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BONSAI POTS

There is a bewildering choice of Bonsai Pots available and choosing the right one is not easy.

In the purest sense, the pot forms an integral part of the art of Bonsai. It should compliment the tree perfectly be the correct size for the image and be of a suitable colour. This exactness will only apply to a small minority of growers and for the most part other considerations will govern your choice. Beginners will usually settle for any pot that is "just a bit bigger than the one I have" or "something in greeny brown to match the curtains" or
the most important factor will be cost.

Glazed versus Unglazed
Glazed pots are usually reserved for flowering species or trees with showy foliage where bright colours can be used to balance the colours
A Colour Wheel shows the relationships between primary colours, secondary colours and complementary colours. In any composition the use of colours that are adjacent to each other on the wheel provide a harmonious image. If colors on opposite sides of the wheel are used then they are said to be complementary. A tree with red foliage will often be displayed to good effect in a blue pot and this may explain why almost all imported trees that are predominantly green are supplied in a blue pot. That’s the basic rule of colour. How far you bend the rules is up to you. Many growers choose unglazed pots simply because the earthy colours in general complememnt green foliage well. There is no difference in terms of quality between glazed and unglazed pots and no benefits to the tree healthwise either way.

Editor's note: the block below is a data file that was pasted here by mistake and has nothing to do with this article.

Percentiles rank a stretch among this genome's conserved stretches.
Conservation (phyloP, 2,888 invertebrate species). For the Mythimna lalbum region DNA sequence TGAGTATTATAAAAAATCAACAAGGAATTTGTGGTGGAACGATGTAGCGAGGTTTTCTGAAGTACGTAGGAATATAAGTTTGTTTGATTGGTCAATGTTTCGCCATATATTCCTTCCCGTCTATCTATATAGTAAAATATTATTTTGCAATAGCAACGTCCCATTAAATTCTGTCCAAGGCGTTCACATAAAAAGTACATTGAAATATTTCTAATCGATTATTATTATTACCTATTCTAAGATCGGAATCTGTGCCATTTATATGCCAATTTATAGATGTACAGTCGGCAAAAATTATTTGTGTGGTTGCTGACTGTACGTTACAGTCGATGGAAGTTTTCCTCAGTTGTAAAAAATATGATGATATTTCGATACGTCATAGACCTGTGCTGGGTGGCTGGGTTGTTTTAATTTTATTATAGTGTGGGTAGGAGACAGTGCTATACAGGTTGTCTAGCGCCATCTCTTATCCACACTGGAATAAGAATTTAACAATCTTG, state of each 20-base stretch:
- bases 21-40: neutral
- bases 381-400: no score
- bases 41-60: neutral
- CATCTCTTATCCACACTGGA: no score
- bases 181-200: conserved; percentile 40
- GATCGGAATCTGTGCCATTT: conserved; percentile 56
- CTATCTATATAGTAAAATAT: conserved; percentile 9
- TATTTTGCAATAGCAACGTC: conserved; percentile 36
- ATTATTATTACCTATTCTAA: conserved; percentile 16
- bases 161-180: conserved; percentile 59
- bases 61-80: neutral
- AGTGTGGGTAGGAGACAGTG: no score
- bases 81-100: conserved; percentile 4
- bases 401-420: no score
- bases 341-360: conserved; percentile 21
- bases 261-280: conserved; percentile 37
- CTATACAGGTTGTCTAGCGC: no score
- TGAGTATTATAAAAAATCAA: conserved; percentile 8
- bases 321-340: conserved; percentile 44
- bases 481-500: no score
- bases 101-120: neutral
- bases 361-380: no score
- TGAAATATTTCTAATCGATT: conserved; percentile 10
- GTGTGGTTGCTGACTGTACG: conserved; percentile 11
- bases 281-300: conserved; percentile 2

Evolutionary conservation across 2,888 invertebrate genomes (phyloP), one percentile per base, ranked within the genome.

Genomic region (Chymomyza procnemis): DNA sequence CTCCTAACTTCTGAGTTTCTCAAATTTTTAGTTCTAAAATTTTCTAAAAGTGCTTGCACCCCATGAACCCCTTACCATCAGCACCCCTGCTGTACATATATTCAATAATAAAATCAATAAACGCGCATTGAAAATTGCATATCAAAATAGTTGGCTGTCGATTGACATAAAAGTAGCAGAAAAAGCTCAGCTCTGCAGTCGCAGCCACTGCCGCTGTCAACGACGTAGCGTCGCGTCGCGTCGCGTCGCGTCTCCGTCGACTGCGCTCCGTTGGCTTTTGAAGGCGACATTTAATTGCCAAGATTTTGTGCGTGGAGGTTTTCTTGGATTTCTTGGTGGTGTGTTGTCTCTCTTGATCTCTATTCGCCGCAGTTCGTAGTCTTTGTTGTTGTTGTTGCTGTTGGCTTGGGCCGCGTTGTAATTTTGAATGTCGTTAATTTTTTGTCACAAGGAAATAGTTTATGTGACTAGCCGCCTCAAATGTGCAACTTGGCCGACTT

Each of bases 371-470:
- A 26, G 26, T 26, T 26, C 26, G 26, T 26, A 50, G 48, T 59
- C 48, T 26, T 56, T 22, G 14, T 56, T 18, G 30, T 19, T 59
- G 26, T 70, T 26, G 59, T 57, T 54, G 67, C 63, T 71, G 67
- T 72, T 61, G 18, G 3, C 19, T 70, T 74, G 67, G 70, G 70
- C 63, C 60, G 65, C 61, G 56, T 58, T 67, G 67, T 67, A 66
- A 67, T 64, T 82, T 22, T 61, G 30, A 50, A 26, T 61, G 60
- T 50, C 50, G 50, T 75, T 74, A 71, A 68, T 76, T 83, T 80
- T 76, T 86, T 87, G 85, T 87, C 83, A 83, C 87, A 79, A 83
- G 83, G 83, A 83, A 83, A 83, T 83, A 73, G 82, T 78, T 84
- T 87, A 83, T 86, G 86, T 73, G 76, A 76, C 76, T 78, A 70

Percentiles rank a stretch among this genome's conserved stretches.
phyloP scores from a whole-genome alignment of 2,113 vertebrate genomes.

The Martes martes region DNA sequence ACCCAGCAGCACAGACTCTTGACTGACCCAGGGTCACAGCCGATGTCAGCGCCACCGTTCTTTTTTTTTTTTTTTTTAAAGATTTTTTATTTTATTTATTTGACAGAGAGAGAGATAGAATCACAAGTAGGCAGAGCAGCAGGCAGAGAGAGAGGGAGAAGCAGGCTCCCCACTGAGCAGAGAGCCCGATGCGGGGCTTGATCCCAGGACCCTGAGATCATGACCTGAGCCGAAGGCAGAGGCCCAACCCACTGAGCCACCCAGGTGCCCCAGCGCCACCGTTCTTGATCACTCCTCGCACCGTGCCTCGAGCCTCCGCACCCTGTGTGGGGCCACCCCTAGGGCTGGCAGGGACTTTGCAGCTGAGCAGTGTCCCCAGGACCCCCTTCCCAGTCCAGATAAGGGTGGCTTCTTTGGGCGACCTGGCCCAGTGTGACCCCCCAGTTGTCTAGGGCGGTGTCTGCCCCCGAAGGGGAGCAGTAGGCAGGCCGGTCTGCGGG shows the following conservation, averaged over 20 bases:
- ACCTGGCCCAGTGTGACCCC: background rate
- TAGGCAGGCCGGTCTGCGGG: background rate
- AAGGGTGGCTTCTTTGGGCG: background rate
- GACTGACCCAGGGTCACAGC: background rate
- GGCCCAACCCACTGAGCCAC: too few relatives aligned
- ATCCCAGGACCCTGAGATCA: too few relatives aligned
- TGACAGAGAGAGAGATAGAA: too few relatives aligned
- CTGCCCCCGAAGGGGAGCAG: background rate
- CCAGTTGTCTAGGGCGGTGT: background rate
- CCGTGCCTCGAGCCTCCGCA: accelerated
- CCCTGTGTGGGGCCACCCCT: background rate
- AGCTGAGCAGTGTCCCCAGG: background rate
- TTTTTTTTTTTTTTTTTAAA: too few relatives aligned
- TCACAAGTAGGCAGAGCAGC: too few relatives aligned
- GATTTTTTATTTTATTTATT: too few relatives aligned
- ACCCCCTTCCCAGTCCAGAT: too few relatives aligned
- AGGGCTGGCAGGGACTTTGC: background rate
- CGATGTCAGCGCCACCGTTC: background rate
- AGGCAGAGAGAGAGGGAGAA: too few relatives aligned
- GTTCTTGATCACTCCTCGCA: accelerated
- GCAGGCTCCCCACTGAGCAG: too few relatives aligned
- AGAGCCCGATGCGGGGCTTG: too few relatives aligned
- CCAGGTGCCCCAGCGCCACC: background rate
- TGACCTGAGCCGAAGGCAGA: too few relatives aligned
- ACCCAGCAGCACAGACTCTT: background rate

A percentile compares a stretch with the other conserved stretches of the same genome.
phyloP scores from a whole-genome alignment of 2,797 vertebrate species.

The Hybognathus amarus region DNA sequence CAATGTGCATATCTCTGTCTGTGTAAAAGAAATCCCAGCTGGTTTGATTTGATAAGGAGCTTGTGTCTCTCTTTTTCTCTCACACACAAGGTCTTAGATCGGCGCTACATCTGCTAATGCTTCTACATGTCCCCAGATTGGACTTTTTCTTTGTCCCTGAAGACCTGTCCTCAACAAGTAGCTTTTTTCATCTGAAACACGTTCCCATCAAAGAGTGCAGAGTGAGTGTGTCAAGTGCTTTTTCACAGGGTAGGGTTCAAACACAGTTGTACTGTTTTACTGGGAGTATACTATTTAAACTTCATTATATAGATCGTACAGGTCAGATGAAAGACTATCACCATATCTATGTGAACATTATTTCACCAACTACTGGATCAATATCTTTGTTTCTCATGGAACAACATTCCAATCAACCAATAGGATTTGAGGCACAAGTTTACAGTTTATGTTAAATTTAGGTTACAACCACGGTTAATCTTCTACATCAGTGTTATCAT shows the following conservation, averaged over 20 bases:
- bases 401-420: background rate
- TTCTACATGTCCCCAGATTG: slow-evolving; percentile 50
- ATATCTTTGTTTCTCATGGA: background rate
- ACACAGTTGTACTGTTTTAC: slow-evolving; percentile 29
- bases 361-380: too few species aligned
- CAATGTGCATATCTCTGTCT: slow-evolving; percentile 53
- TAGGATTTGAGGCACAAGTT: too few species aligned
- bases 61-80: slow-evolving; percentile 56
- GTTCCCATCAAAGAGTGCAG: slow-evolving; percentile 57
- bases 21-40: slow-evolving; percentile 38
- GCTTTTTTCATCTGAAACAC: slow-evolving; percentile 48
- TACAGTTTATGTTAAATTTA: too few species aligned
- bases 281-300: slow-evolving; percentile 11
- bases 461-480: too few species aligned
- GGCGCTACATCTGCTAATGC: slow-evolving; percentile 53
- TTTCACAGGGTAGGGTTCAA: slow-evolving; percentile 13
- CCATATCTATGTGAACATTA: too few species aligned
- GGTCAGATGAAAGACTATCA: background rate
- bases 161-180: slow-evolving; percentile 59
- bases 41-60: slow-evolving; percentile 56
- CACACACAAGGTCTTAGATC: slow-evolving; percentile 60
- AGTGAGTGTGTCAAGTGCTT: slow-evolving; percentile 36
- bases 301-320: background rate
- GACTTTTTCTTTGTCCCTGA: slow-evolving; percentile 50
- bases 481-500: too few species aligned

Frost proof pots
All Bonsai pots bought from a reputable dealer will have been manufactured to be frost proof. This means that they have been fired to a sufficiently high temperature so a pot can be left out all winter without breaking. Thats the good news, for while a pot will be immune from breaking when empty, once you add soil there are other factors involved. Ice forming in the soil will cause the rootball to expand and if it has nowhere to expand to will force the sides of pots to breaking point. The wetter the soil the worse it gets so if pots are going to be left out in the frost the you need to choose your soil mix very carefully! If a pot breaks the pieces will still be frost proof so no further breakage will occur....

Shape of pot
For most trees that can be described as informal upright, the choice of pot shape is fairly straightforward. Rectangular, oval or round. The choice is yours but bear in mind the look of the tree image. Is it strong and straight with hard lines? Then we will call it masculine and usually maculine trees go in rectangular pots. On the other hand if your tree is curvy and delicate the it is feminine and an oval or one of the otehr shapes not covered here can be used. Round pots can be either masculine or feminine depending on the shape of the walls and foot style used. They can also be useful as training pots for a tree whose front is yet to be finalised, it can be planted anywhere in the pot and the pot can then be turned to better determine the most suitable front.

To be continued.......

 

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